In the 20th century, pulmonary problems due to asbestos or other toxic chemical exposure were fairly common. For many people - especially those working in the milling or mining industry, construction, insulation, or as builders - exposure to asbestos, sawdust, and other airborne toxic chemicals was an unfortunate but unavoidable occupational hazard.
Nowadays, thanks to health codes, regulations, and increased medical knowledge, many avoidable cases of asbestosis have been prevented. That being said, there are still certain professions where asbestos exposure is a potential concern, primarily for demolition workers, firefighters, automobile workers, drywall removers, and asbestos removers.
Lung Disease And Asbestos Exposure
The lung disease caused by the inhalation of asbestos, or asbestos exposure, is called asbestosis. The symptoms for asbestosis include coughing, chest pain, bloody sputum, difficulty swallowing, neck or facial swelling, decreased appetite, and weight loss. If you are experiencing these symptoms, then you should see a pulmonologist. Pulmonologists have the specific skills and training necessary to diagnose and treat asbestosis and other lung diseases that are caused by the inhalation of toxic chemicals.
How To Test For Exposure To Asbestos
Pulmonary Function Tests, also referred to as PFTs, is an umbrella term to refer to a litany of tests that test and measure lung function. These tests measure how much air you can take into your lungs, how much air you can blow out of your lungs and how fast you can do it, how well your lungs deliver oxygen to your blood, and the strength of the muscles used for breathing.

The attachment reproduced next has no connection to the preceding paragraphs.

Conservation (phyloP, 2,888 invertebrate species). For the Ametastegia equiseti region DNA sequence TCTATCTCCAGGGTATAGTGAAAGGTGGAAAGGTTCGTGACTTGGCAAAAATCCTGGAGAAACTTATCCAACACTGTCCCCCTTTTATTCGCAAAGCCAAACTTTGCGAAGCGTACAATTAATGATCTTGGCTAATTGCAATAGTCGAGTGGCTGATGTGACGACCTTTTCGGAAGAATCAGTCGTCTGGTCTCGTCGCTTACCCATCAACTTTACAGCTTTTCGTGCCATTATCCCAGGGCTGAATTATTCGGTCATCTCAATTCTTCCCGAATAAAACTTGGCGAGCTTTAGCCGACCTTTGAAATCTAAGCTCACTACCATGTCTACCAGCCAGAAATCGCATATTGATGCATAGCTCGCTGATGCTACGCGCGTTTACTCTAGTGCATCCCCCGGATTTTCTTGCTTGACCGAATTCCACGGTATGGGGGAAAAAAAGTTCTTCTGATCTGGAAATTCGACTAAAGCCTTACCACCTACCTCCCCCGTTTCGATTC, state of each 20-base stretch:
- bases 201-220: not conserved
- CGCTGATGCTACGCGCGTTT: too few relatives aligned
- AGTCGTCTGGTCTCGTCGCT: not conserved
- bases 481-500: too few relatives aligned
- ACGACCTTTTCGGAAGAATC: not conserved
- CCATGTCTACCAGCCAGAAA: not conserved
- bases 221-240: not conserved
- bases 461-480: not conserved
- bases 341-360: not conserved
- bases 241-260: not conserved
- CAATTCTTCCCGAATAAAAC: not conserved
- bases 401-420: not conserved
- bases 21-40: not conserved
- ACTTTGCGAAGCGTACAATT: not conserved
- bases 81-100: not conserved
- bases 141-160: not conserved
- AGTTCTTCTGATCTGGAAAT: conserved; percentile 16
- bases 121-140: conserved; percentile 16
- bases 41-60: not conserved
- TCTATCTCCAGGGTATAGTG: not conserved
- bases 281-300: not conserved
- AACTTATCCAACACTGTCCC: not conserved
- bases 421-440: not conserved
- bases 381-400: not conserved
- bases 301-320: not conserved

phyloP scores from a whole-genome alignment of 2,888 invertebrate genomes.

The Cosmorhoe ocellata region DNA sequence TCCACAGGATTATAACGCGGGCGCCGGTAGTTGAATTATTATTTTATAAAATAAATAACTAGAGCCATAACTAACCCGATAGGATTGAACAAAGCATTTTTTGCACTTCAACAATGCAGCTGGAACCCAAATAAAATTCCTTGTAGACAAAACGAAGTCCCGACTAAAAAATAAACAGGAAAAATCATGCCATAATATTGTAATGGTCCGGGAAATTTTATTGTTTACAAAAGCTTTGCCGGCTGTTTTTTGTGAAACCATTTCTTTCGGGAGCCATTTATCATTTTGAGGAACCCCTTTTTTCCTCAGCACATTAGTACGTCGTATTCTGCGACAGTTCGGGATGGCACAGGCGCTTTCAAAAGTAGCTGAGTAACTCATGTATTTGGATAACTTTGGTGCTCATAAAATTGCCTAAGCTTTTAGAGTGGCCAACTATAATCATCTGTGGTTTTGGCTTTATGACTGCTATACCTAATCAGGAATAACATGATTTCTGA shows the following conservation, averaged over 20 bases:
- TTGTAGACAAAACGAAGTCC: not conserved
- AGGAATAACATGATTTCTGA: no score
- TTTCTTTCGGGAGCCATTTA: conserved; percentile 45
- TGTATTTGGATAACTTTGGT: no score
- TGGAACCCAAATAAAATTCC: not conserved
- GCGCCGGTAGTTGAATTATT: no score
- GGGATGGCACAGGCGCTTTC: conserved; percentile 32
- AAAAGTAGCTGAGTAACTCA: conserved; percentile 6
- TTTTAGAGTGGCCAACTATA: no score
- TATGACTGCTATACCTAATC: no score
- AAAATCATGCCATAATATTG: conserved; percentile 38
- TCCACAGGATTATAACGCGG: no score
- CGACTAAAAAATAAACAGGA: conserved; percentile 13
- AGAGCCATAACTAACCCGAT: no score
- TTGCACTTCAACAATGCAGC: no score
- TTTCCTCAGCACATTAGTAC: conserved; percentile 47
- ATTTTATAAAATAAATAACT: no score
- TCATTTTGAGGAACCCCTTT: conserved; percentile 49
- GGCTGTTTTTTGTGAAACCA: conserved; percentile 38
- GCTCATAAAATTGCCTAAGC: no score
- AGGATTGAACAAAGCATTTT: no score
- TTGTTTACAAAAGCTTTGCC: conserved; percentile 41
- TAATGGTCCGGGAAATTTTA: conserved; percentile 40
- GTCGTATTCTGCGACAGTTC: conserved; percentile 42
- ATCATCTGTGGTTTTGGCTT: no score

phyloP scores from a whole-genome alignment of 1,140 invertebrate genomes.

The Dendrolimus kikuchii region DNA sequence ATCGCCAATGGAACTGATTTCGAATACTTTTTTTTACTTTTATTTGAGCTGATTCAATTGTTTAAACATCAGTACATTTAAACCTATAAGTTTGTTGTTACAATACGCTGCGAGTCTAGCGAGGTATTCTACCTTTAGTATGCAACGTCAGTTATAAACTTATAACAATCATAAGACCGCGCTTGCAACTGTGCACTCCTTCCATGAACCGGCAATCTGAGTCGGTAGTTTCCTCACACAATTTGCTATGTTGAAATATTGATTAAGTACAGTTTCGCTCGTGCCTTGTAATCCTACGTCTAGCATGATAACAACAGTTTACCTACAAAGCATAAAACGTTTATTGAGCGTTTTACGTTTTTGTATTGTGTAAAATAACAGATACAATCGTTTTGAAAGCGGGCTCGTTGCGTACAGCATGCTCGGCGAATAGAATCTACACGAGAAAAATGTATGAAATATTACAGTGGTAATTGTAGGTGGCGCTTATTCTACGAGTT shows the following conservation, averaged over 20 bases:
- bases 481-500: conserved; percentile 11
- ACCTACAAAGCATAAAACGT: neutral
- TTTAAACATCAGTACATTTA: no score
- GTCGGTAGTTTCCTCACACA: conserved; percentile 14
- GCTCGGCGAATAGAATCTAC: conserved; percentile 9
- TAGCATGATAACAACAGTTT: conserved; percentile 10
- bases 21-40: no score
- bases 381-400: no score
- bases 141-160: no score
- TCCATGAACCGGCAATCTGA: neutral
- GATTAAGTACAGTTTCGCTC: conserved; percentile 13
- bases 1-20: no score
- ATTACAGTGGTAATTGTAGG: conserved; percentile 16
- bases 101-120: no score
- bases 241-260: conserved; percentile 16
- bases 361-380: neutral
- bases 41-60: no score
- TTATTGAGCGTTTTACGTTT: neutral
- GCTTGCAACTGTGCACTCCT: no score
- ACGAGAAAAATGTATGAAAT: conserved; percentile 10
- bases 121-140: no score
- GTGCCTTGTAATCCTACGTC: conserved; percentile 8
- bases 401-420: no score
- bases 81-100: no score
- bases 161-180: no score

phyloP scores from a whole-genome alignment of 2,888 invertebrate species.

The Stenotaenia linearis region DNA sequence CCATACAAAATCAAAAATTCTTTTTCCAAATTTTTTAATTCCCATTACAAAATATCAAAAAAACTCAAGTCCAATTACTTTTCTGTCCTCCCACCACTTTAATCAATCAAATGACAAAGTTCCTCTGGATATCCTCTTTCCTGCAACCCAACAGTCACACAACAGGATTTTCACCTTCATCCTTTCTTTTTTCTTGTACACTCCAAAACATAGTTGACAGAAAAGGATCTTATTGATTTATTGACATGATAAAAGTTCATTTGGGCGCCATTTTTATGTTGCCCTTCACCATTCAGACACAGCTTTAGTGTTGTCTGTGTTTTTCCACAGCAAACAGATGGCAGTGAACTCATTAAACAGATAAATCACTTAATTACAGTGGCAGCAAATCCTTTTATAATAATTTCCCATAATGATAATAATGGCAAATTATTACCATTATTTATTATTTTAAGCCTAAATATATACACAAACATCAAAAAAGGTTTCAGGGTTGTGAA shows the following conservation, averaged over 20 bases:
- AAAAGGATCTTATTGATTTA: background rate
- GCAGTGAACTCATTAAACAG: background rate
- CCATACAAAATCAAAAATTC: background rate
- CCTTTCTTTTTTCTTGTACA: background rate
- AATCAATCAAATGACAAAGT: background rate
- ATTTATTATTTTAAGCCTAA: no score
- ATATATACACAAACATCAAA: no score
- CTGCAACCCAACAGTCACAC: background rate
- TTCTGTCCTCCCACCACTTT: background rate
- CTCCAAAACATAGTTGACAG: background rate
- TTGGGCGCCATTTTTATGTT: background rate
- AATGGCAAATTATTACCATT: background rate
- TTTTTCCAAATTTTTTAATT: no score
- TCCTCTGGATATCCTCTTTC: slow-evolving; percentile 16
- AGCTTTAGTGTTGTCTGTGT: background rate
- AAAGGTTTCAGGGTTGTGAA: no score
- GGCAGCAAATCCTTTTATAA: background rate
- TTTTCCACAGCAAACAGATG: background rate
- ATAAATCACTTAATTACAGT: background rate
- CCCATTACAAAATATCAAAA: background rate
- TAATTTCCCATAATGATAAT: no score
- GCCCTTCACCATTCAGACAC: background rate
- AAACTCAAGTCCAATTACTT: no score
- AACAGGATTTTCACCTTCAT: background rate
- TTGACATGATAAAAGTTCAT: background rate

PFTs can include simple screening spirometry, formal lung volume measurement, diffusing capacity for carbon monoxide, and arterial blood gases. These studies may collectively be referred to as a complete pulmonary function survey. These tests may not show exactly what is causing pulmonary problems, but they will measure how well your lungs are functioning. In order to find causes, a pulmonologist may order chest x-rays or CT scans.
How To Treat Lung Disease From Asbestos Exposure
Oxygen Therapy: A pulmonologist might give you oxygen therapy as an asbestosis treatment depending on your PFT results. Oxygen therapy is a treatment procedure that provides a patient with extra oxygen. Normally, your lungs absorb oxygen from the air you breathe and pass it into your bloodstream, but conditions such as asbestosis can stop your lungs from passing enough oxygen to your blood. This can cause serious problems, so pulmonologists provide supplemental oxygen in the form of oxygen therapy.
Medication: Sometimes a pulmonologist will prescribe medications that will thin secretions and open up airways. These medications should clear up any buildup due to secretions in the lungs or airways, and therefore help the patient breathe easier. In addition to these medications, pulmonologists may also prescribe pain relievers or antibiotics to help fight off infections.
The experts at Pulmonary Associates of Brandon are equipped to diagnose and treat a variety of pulmonary diseases and conditions such as asthma, bronchitis, acute and chronic respiratory failure, lung cancer, pulmonary hypertension, lung infections, chronic obstructive pulmonary disease (COPD), and sleep disorders. They can help you determine what is causing your breathing problems, and prescribe the best treatment plan to correct or reduce your symptoms. The team of highly specialized physicians will know the best way to diagnose and treat any disorders that are caused from the inhalation of asbestos, sawdust, or toxic chemicals. To visit them or schedule an appointment, contact us today